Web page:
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Enjoy hopping around on the stones for as long as you can though, as the trail right after the stones is steep and winding.

 

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However it is all worth it once you reach the top, with views stretching for 25 miles across the South Downs at the Salomon Memorial. Dedicated to the city financier Leopold Salomon who bought 230 acres of Box Hill and donated it to the National Trust in 1914, today Box Hill is known as a place of inspiration for British writers, as well as a few eccentric characters.

Purchase any snacks or drinks here, but be prepared to queue – Boxhill, and in particular the National Trust cafe, is a popular rest spot.

 

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Follow the trail towards Broadwood’s Tower, stopping to take a gander at the tree-stump Stonehenge on the left and the various wildflowers and butterflies that inhabit the area.   The word ‘tower’ might be stretching things a bit when describing Broadwood. Back in the day, when ruined castle remains and prehistoric monuments were the latest fashion trends, rich Victorians with time on their hands would build what are called ‘follies’, or faux-historical buildings and ruins with no real purpose other than to sit there and look pretty and entertain guests on walks around the rich Victorian’s property.   Luckily nature stepped in and made Broadwood folly even more impressive.

 

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After reaching the summit of a vast number of steps up the Mickleham Downs, take a lunch stop in the absurdly picturesque village of Mickleham. Complete with an ancient church, quaint pub and homes with lots of character, not to mention a private school that could easily pass for Hogwarts, this area is ideal for a pub lunch or picnic before attacking another steep section of the trail (keep an eye out for the ponies!).

 

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The narrow path of overhanging branches and haphazard tree roots might make you feel like you’ve walked off the path, but continue onwards and you’ll suddenly walk onto a wide open plain. The Mickleham Gallops is home to a Bronze Age hoard and barrow, and an old Roman road nearby. It is also home to enormous oak trees.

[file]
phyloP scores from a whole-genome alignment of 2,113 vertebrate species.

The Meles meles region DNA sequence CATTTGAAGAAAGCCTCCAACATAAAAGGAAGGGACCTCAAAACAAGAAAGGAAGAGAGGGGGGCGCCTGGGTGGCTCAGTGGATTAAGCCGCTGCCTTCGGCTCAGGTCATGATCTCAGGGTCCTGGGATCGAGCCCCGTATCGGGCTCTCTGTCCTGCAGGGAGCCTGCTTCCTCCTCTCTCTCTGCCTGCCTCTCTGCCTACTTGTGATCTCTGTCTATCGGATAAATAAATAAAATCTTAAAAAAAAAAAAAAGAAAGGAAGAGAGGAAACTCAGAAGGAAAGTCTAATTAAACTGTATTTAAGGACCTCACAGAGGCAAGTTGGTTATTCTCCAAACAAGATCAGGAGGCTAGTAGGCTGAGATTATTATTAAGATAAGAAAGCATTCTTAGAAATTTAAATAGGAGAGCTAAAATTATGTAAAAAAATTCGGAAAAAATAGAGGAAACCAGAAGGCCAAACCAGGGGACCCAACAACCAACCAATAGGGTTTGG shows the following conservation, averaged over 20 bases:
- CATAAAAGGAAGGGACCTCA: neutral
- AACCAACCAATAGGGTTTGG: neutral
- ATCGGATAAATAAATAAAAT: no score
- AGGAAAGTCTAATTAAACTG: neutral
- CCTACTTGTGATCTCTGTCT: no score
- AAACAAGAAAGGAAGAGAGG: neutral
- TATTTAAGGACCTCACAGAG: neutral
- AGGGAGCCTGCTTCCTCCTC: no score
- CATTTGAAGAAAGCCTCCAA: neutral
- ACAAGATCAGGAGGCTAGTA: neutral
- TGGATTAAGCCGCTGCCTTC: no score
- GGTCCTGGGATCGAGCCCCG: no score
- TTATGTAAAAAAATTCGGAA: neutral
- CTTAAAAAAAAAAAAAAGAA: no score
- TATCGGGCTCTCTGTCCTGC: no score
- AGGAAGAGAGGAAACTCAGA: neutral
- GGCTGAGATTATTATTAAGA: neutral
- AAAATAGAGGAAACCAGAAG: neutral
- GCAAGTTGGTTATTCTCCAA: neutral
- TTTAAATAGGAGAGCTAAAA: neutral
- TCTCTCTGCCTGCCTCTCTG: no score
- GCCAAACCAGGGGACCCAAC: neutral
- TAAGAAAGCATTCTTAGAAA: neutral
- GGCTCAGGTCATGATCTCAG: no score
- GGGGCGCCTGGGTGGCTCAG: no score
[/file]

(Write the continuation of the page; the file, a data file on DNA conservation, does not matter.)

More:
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Continue following the path towards Headley Heath, where there are more achingly-cute English homes than Pinterest can take.

The path eventually arrives full circle back to Salomon’s Memorial. Before heading back towards the car park and stepping stones however (tempting, I know) walk to the right of the National Trust cafe and there visitors can see one of the more truly bizarre sites in the UK.

 

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One of 13 forts to line the North Downs, the Box Hill Fort was originally built in 1889 as a ‘mobilisation centre’ as a part of the London Defence Scheme. With the threat of continental invasion fresh in the minds of Victorian military strategists, the scheme was created to defend London as the last great bastion of the British Empire. Box Hill Fort however never saw battle, and today it is mainly used as an elaborate house for bats.

For more information and trail directions, please download this map here.

 

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If You Do One Thing in London This Month….

 

……visit Richard Mosse’s The Enclave.

 

Struck by the complete lack of evidence of the ongoing civil war in Congo on the country landscape, Richard Mosse went about capturing unique footage of rebel enclaves and sites of human rights violation in a way that highlights the human realism of the situation without losing any of Congo’s natural beauty. The result is a combination of photographs and a multi-channel video installation that is both haunting and beautiful.

Shot using an extinct type of 16mm film once used by the military to identify camouflaged installations from the air, the pink hue in the images gives the media a beautiful yet chilling mood. The videos were shot on Steadicam in one long continuous take, and echoing surround sound, which forces the viewer to look at the ongoing conflict as though they were actually there.

The exhibition is only showing from April 4-26, 2014, at the Vinyl Factory Space at the Brewer Street Car Park. Opening Times: Tuesday to Saturday, 11:30am – 5:30pm.

For more information and a preview of the exhibition, please click here.

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If You Do One Thing in London This Month….

 

….visit Leighton House

East meets west London in the most unlikely of places – an English aristocrat’s home.